One of the main problems with the NBA is that it’s too offseason focused. If you’re a fan of a perennial loser – think Philly, New York, New Jersey, Minnesota, L.A. Clippers etc. – the discussion is never about what your team can do this year, it’s always how can we tank enough games/free enough cap space to make a run next year.
It’s a terrible way to run a league, but hey, David Stern is a “genius.”
I could take down Stern for the fraud he is (real tough to “popularize” a league when you come in with Bird and Magic, and then get thrown a Michael Jordan bonus). But with the biggest names on the planet purchasable to the highest bidder starting Thursday, now is not the time for that column. Instead, I’ve decided to take the advice of Rockhound from Armageddon.
It’s time to “embrace the horror.”
I’m as rapt in the LeBron James drama as every other NBA fan (as if ESPN gives me a choice). For months now, I’ve been counting down the clock to July; anticipating the biggest offseason day in NBA history – the day when LeBron James, Dwyane Wade and Chris Bosh are officially on the open market (sorry Joe Johnson and Amar’e Stoudemire, but you’re Tier 2 this year).
I have always wanted LeBron out of Cleveland. I didn’t care where he went, I just wanted him out. (Don’t get mad yet Cavs fans … I think you’re going to like how this turns out). I said so adamantly on the Ready, Set, Go podcast with Spike Eskin and Chris Johnson.
LeBron to ABC (Anywhere But Cleveland) was in my best interest. Professionally, James changing teams in his prime would create innumerable writing opportunities. Personally, the drama of an ABC LBJ would necessarily add instant hype and excitement for the 2010-11 season.
But something Spike said during that podcast changed my mind. Actually, something Mike Vick said (Spike quoted a recent interview he did with Vick) convinced me that the right place – the only place – for LeBron James is Cleveland.
On June 4, Spike asked Vick what he thought James should do (because who better to ask about an NBA superstar decision than an embattled ex-NFL superstar).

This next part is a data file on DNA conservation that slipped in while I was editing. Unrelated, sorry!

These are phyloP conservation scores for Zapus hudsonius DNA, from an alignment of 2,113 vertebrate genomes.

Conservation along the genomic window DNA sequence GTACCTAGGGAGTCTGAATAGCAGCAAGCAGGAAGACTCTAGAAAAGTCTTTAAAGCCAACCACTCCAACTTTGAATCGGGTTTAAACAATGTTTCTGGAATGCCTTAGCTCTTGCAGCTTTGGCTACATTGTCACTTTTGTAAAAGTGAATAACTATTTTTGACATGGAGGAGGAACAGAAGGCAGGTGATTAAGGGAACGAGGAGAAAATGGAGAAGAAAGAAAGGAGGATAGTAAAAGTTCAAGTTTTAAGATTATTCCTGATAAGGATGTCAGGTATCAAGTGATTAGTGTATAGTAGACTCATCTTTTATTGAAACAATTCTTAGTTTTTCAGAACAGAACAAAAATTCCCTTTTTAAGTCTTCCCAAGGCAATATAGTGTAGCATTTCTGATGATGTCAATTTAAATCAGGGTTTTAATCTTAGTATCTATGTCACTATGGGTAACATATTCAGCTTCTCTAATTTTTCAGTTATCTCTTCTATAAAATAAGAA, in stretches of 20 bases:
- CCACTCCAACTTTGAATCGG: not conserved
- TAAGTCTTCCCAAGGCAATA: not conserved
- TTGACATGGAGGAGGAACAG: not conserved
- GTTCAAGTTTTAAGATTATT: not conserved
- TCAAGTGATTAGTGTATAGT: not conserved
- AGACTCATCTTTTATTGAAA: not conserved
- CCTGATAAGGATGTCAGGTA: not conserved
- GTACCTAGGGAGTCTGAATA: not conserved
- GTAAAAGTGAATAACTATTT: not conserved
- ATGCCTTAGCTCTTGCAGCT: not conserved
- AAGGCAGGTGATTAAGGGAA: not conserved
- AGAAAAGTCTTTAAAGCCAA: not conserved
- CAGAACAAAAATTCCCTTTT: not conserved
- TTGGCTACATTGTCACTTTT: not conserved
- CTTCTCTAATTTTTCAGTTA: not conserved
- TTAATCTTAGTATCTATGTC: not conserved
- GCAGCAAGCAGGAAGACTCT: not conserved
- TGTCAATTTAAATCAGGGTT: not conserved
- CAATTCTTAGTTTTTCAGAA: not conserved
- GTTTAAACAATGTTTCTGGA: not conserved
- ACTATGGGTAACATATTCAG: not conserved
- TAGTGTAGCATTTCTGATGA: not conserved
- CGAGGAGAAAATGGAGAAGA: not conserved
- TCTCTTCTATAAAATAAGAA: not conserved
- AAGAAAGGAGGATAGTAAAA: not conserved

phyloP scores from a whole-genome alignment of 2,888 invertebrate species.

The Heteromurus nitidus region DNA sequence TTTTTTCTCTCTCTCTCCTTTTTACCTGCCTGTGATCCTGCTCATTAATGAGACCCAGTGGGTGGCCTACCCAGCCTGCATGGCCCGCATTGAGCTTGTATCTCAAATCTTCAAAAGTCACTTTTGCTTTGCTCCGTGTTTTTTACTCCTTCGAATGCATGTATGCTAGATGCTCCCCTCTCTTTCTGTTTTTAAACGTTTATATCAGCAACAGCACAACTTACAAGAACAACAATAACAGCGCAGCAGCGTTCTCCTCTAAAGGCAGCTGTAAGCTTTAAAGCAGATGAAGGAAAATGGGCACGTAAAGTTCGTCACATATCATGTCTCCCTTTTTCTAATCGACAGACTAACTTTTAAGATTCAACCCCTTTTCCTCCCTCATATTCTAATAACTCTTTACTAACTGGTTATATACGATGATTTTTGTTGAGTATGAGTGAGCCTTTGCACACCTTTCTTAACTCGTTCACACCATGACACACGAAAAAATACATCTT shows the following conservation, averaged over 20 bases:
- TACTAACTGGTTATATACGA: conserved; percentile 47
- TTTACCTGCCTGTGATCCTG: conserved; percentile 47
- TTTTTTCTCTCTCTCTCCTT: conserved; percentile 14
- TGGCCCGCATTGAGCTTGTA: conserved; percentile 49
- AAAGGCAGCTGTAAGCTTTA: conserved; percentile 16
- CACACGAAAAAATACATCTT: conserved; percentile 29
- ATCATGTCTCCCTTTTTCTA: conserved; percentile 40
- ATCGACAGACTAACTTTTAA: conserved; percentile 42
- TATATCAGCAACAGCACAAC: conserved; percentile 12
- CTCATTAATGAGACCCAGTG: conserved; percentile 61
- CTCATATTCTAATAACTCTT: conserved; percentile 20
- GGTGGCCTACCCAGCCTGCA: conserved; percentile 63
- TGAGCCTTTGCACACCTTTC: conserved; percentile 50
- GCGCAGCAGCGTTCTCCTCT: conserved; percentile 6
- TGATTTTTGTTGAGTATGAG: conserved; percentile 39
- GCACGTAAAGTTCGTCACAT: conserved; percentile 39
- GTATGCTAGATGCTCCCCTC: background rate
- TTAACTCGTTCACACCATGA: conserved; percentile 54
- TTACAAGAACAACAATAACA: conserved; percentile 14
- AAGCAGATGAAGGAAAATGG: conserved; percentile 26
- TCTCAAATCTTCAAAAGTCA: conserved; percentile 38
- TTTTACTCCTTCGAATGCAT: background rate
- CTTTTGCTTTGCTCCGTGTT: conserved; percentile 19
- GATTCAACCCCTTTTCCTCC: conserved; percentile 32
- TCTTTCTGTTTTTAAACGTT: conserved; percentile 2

“If I was LeBron James, I would stay in Cleveland,” Vick told Eskin. “I think it’d be great for him to bring a championship to that city through hard work and great effort. I think he has the intangibles to do that, I think you just have to get some guys in around him … all the great ones stay in one spot, and win championships.” (emphasis added)
All the great ones stay in one spot and win championships.
That nugget has been reverberating in my brain for a few days now … and the more I think about it, the more sense it makes.
Michael Jordan. Magic Johnson. Larry Bird. Tim Duncan. Bill Russell. Hakeem Olajuwon. Willis Reed. John Havlicek. They all stayed, they all won, they all became heroes. (Shaq and Wilt are notable exceptions.)
Even in other sports, the truly elite ones never go anywhere once they’ve established their dominance. (I don’t count the late-career “I’m obviously holding on too long because I desperately crave the mass adulation” moves.)
The last great player to change teams in his prime? Alex Rodriguez. Alex got himself a ring out of it. But he is universally hated for his lack of “character” and will never be considered a “true Yankee” the likes of Derek Jeter, Mariano Rivera, Jorge Posada and Andy Pettitte. A-Rod is undeniably a better baseball player than each of those Yankee greats, but his popularity and fan following is dwarfed by the Core Four.
Why? Because A-Rod is a mercenary. A bat for hire.
We always speculate as to what A-Rod needs to do to get himself on Jeter’s level. He needs to win a ring. Check. He needs to be more clutch. Check. He needs to have a game-winning World Series hit. Check. He needs to start bagging A-listers. Check.
A-Rod has leapt over every hurdle the sports world has put in front of him, and while New York fans are appreciative … he’s still not Jeter.
He never will be.
And it’s not because A-Rod is generally dislikeable. He is, but that never stopped Celtics fans from loving Bird, Philly fans from loving Lindros or San Francisco fans from loving Bonds.
The problem isn’t Rodriguez’s demeanor. The problem is Rodriguez isn’t one of the fans’ guys. And that’s mainly because he hasn’t always been around to be that guy.
LeBron, you need to learn a lesson from A-Rod. You need to understand your own greatness and understand that despite all the love you’re getting from other suitors, no fan base will love you as much or need you as much as Cleveland.
LeBron, the greats don’t chase championships. The greats bring championships to them.
Cleveland is your home. Not just because you grew up in Akron, but because it’s the only professional home court you’ve ever played on; because it provides you with the only professional jersey you’ve ever worn.
Sure, as a fan and writer, I’d love to see you in blue and orange or red and black.
But LeBron, big fella, if you are truly thinking about your legacy, if you really want to be one of the greatest players to ever lace them up, you better stick with the crimson and gold.
Email me at firstname.lastname@example.org; follow me on Twitter at twitter.com/leerussakoff.
The opinions expressed are solely those of the author and do not necessarily reflect the views of Comcast.